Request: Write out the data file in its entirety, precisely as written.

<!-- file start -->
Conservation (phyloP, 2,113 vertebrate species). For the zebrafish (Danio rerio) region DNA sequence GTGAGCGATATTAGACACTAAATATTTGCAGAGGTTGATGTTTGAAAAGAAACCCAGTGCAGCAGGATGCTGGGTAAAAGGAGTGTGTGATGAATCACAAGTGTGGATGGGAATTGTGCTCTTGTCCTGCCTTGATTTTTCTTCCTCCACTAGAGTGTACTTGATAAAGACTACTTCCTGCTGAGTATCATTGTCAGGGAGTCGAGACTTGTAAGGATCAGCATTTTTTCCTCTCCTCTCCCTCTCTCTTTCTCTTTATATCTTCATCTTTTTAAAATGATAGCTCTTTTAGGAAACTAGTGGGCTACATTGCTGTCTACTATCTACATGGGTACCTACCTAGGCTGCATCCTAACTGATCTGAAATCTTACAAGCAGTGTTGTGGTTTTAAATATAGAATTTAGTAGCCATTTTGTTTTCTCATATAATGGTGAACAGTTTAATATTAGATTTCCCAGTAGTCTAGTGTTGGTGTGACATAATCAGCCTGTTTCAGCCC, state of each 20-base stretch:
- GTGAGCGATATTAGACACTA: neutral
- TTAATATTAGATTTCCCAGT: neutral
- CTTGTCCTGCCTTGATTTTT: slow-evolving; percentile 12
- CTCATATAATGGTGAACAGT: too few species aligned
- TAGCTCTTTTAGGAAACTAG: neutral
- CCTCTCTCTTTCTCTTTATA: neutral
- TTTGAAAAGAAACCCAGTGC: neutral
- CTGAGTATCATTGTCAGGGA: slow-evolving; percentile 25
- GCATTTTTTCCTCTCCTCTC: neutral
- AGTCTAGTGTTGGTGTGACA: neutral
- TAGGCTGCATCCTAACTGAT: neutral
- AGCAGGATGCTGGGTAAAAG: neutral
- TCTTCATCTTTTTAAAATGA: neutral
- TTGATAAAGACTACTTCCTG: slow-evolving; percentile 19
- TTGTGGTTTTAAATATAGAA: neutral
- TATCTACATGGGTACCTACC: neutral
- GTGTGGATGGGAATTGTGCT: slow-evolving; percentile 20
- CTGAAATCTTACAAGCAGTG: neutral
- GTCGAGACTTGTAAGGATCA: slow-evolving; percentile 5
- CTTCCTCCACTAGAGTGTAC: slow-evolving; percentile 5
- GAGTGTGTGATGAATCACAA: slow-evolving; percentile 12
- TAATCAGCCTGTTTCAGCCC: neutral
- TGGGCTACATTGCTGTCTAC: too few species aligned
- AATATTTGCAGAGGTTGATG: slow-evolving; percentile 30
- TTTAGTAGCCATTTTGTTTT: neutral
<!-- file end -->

Conservation (phyloP, 2,113 vertebrate species). For the zebrafish (Danio rerio) region DNA sequence GTGAGCGATATTAGACACTAAATATTTGCAGAGGTTGATGTTTGAAAAGAAACCCAGTGCAGCAGGATGCTGGGTAAAAGGAGTGTGTGATGAATCACAAGTGTGGATGGGAATTGTGCTCTTGTCCTGCCTTGATTTTTCTTCCTCCACTAGAGTGTACTTGATAAAGACTACTTCCTGCTGAGTATCATTGTCAGGGAGTCGAGACTTGTAAGGATCAGCATTTTTTCCTCTCCTCTCCCTCTCTCTTTCTCTTTATATCTTCATCTTTTTAAAATGATAGCTCTTTTAGGAAACTAGTGGGCTACATTGCTGTCTACTATCTACATGGGTACCTACCTAGGCTGCATCCTAACTGATCTGAAATCTTACAAGCAGTGTTGTGGTTTTAAATATAGAATTTAGTAGCCATTTTGTTTTCTCATATAATGGTGAACAGTTTAATATTAGATTTCCCAGTAGTCTAGTGTTGGTGTGACATAATCAGCCTGTTTCAGCCC, state of each 20-base stretch:
- GTGAGCGATATTAGACACTA: neutral
- TTAATATTAGATTTCCCAGT: neutral
- CTTGTCCTGCCTTGATTTTT: slow-evolving; percentile 12
- CTCATATAATGGTGAACAGT: too few species aligned
- TAGCTCTTTTAGGAAACTAG: neutral
- CCTCTCTCTTTCTCTTTATA: neutral
- TTTGAAAAGAAACCCAGTGC: neutral
- CTGAGTATCATTGTCAGGGA: slow-evolving; percentile 25
- GCATTTTTTCCTCTCCTCTC: neutral
- AGTCTAGTGTTGGTGTGACA: neutral
- TAGGCTGCATCCTAACTGAT: neutral
- AGCAGGATGCTGGGTAAAAG: neutral
- TCTTCATCTTTTTAAAATGA: neutral
- TTGATAAAGACTACTTCCTG: slow-evolving; percentile 19
- TTGTGGTTTTAAATATAGAA: neutral
- TATCTACATGGGTACCTACC: neutral
- GTGTGGATGGGAATTGTGCT: slow-evolving; percentile 20
- CTGAAATCTTACAAGCAGTG: neutral
- GTCGAGACTTGTAAGGATCA: slow-evolving; percentile 5
- CTTCCTCCACTAGAGTGTAC: slow-evolving; percentile 5
- GAGTGTGTGATGAATCACAA: slow-evolving; percentile 12
- TAATCAGCCTGTTTCAGCCC: neutral
- TGGGCTACATTGCTGTCTAC: too few species aligned
- AATATTTGCAGAGGTTGATG: slow-evolving; percentile 30
- TTTAGTAGCCATTTTGTTTT: neutral